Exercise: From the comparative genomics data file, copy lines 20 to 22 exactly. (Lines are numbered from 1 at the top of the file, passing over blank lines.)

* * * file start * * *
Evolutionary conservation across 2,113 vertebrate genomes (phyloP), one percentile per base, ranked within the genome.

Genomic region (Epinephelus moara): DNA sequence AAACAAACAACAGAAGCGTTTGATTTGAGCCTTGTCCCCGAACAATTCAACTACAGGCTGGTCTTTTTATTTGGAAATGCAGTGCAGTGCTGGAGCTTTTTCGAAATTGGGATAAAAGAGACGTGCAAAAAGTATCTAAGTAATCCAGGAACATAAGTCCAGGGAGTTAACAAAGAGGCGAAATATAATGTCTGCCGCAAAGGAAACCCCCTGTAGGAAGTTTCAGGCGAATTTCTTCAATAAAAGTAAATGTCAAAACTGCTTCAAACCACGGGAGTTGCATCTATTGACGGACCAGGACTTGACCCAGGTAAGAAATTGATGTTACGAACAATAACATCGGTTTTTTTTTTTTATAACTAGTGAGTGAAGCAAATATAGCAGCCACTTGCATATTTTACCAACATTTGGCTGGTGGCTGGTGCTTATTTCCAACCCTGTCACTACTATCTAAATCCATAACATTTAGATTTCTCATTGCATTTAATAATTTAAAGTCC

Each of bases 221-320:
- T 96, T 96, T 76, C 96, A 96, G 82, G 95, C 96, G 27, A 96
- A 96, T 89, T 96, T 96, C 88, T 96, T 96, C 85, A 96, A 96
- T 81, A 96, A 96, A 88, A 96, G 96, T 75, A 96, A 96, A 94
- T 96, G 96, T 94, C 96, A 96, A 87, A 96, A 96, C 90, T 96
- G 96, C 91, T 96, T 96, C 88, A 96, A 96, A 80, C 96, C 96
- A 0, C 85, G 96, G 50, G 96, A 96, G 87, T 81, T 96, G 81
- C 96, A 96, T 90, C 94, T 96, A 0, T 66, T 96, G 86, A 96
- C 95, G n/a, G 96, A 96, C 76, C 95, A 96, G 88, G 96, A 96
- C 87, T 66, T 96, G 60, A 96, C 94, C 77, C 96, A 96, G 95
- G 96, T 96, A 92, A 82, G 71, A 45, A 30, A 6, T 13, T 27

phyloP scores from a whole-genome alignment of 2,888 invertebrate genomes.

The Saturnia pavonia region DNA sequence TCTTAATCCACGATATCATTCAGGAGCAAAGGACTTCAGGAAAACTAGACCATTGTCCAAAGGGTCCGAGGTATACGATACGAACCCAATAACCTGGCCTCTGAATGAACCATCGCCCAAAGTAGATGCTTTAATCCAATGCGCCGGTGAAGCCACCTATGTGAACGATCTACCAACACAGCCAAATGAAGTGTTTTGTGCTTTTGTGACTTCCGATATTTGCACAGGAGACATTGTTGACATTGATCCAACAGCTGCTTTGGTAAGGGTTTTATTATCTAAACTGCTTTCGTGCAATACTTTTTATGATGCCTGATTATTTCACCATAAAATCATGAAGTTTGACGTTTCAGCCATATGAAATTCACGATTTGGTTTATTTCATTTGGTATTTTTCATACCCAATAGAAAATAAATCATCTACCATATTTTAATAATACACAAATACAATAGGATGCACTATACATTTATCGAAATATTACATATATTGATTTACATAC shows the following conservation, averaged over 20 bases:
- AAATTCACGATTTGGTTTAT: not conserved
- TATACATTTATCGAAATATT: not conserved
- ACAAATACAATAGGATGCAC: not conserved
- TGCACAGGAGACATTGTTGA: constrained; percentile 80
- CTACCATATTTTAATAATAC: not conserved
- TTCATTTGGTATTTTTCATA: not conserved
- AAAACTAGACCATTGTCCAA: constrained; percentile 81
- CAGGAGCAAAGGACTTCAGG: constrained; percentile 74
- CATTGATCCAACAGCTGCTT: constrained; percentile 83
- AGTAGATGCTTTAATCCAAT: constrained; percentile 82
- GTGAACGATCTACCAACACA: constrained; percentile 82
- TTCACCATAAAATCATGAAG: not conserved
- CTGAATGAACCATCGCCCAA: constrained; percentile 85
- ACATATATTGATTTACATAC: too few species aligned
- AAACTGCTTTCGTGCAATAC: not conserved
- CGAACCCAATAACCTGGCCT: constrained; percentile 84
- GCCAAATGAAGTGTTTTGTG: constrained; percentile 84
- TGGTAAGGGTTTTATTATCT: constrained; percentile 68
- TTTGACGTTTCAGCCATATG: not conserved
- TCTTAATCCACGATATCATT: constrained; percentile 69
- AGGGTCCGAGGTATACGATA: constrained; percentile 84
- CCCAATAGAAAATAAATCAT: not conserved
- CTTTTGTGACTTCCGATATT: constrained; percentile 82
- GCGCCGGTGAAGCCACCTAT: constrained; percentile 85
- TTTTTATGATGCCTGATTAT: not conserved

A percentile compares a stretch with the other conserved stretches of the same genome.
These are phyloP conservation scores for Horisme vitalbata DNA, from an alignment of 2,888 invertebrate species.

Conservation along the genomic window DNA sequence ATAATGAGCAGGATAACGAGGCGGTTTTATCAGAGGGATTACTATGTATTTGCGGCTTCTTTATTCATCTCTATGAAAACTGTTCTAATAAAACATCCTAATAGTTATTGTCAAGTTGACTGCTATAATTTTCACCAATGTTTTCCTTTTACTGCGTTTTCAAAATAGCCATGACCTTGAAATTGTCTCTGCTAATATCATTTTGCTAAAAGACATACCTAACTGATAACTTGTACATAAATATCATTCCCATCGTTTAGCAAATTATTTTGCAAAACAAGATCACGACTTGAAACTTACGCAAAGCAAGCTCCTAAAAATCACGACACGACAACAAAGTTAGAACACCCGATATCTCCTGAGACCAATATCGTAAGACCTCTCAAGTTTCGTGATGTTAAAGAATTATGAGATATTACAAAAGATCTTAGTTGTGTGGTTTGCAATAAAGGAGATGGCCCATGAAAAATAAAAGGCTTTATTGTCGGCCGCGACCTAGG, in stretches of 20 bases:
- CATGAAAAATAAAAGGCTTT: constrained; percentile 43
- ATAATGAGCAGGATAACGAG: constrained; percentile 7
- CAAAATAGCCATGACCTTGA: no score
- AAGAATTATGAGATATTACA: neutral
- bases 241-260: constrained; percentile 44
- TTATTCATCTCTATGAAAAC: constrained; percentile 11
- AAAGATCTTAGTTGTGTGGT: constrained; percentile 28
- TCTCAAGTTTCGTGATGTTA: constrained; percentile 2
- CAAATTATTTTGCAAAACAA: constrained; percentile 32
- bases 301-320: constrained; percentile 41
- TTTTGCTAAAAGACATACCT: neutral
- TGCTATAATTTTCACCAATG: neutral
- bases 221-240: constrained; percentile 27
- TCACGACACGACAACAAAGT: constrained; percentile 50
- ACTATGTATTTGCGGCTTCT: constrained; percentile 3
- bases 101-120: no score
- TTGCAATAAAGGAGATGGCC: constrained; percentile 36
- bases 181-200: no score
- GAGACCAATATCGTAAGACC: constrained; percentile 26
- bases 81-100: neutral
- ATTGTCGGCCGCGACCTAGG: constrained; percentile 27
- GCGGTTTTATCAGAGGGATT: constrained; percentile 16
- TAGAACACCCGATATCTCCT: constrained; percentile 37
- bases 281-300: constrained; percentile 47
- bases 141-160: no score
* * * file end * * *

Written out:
- CTACCATATTTTAATAATAC: not conserved
- TTCATTTGGTATTTTTCATA: not conserved
- AAAACTAGACCATTGTCCAA: constrained; percentile 81